Meet the foodies who are changing the way Americans eat
Posted by admin on 11th July 2018
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As residents of idyllic Eugene, Oregon, with its culture of local food, we might be forgiven for assuming all Americans are “locavores.”

The rich volcanic and glacial soil deposits of the Willamette Valley are irrigated by a splendid river system and tilled by farmers who raise everything from goats to hazelnuts. These farmers make Oregon the seventh-best state in terms of the availability and consumption of local foods, well ahead of neighboring California and Washington. The people of Oregon have access to an exceptional variety of local foods and take great pride in eating local, to the point that the comedy series “Portlandia” made a sketch about it.

And Oregonians aren’t alone. Since Oxford University Press proclaimed “locavore” the 2007 word of the year, the local food scene has exploded in communities around the world. Chefs cited locally sourced foods as the top menu trend of 2016, and local food sales are expected to nearly double from 2014 to 2019, topping US$20 billion.

While it may be tempting to stereotype locavores as wealthy hippie liberals, as consumer researchers we wanted to dig deeper. Our research shows that locavorism is a consumer ideology with beliefs that cut across class, politics, age and gender.

The Willamette Valley’s rich soil deposits have helped foster a deep culture of local foods.
AP Photo/Joseph B. Frazier

Taste vs. belief

These aren’t just people who like to eat local. Locavorism comes complete with a set of strongly held core values and beliefs.

Notably, locavores support local food communities wherever they happen to be. A locavore on vacation in Orlando might venture out to taste one of Florida’s many locally grown tropical fruits such as papaya.

And somewhat unexpectedly, our research shows that locavores do not care whether local foods are sold by large corporate retailers, so long as the “local” claim can be trusted. It’s the localness that matters most.

Locavores want all of their food, even boring granola, to be locally sourced. And these aren’t just gourmet foodies with sophisticated palettes.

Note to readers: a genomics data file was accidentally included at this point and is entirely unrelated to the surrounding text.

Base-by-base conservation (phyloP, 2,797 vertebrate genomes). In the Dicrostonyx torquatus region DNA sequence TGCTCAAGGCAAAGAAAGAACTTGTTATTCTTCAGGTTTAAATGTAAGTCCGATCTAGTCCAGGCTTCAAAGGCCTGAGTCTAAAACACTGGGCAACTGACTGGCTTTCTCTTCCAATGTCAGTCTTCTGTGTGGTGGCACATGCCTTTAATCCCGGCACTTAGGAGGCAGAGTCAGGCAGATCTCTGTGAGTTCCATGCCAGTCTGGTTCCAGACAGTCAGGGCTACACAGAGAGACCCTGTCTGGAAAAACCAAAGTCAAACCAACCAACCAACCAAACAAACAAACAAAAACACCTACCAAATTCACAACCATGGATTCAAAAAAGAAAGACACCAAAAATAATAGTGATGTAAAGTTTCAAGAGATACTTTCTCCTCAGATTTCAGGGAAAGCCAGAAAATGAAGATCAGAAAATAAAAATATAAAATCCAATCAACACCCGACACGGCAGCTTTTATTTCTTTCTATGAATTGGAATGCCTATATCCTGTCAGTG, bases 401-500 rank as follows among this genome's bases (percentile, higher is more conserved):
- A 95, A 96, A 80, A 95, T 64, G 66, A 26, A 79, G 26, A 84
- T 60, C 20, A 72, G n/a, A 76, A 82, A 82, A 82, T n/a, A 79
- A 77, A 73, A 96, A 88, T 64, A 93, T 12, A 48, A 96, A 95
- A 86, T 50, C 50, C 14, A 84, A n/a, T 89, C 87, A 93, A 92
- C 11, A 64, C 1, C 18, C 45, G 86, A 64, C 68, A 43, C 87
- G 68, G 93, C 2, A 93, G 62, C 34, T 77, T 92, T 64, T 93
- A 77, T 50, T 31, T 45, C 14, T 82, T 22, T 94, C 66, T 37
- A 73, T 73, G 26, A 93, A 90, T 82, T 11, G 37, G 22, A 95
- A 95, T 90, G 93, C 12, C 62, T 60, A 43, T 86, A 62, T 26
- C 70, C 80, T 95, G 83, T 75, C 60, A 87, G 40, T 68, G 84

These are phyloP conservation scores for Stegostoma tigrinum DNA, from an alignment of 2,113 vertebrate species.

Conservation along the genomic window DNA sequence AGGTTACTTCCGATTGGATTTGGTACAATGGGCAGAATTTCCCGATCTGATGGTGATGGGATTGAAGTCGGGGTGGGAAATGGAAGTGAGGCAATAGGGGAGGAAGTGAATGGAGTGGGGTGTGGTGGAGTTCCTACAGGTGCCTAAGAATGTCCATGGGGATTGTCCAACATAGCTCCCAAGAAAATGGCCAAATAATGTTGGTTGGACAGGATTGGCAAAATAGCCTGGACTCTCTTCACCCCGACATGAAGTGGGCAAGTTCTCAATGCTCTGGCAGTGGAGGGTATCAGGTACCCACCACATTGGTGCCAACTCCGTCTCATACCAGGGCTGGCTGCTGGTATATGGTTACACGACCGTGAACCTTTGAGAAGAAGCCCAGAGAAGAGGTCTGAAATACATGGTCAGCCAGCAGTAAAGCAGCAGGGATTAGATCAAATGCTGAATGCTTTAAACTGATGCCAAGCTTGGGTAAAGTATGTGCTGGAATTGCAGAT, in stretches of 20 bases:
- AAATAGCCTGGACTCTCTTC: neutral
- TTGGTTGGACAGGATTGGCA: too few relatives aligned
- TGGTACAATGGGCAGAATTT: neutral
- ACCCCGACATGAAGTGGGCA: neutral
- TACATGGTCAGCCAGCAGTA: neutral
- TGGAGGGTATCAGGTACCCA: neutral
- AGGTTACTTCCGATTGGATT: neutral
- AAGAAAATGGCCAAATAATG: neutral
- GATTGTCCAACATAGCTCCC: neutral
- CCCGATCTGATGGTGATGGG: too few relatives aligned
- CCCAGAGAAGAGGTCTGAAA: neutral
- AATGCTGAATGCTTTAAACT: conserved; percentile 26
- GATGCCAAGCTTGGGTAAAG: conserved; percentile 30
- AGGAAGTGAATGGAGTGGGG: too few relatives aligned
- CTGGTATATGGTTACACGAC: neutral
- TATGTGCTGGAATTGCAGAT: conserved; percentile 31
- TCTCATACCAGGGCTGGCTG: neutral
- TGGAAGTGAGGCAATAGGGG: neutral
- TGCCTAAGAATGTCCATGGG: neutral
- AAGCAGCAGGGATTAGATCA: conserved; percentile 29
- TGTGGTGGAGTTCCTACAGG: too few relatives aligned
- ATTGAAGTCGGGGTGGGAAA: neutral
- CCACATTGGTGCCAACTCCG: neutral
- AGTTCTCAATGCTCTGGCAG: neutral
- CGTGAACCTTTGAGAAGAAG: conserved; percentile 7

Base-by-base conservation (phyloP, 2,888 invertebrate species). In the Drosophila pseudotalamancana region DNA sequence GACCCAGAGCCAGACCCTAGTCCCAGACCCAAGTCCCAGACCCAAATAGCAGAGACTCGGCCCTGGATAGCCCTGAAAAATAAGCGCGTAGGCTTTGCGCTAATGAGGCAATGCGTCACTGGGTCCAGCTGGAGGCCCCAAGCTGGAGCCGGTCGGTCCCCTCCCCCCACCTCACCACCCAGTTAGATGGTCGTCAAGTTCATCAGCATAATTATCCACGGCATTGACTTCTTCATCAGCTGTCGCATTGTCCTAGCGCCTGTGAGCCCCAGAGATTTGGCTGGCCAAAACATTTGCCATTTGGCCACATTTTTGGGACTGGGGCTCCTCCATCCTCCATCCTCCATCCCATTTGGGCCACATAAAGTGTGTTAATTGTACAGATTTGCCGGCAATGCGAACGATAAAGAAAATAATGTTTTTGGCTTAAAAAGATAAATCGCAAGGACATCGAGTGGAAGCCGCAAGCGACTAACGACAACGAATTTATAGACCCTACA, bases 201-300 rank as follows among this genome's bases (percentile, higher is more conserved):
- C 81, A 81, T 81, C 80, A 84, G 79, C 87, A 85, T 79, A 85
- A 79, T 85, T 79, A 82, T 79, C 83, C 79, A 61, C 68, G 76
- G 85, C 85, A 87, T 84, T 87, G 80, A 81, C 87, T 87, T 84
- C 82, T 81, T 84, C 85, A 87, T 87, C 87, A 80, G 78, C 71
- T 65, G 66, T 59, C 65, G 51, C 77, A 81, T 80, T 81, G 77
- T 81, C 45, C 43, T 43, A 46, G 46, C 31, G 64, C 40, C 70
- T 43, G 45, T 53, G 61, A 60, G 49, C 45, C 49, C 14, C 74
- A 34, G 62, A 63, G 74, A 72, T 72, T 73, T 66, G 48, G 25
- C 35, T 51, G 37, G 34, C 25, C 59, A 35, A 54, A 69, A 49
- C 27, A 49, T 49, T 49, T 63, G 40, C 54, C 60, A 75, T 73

Chefs like Gerard Nebesky, shown here at the Eat Real Festival in Oakland, California, increasingly emphasize local products in their cooking.
AP Photo/Tony Avelar

The meaning of ‘local’

Given the importance of “local” to locavores, what it means matters. But the definition can vary.

Some might think of local foods as those produced within one’s city, state or region. Others might focus solely on the physical distance between production and consumption. Both perspectives are valid and are manifest in the food industry.

For the purposes of farm lending programs, the federal government defines a food as local if it hasn’t moved more than 400 miles from where it was grown. Yet most consumers tend to think of local as within 100 miles or their state’s borders. The variety of definitions may be why characters in a “Portlandia” sketch opted not to take a restaurant’s word and instead visited a farm to verify a chicken’s localness.

In fact, deception can be an unfortunate issue within the sector, with some sellers outright lying about the origin of their foods. Yet because locavores are ideologically driven, they tend to root out the hucksters. Locavores’ increased tendency to call a farm to express gratitude for ingredients in a restaurant meal makes deceit difficult to sustain.

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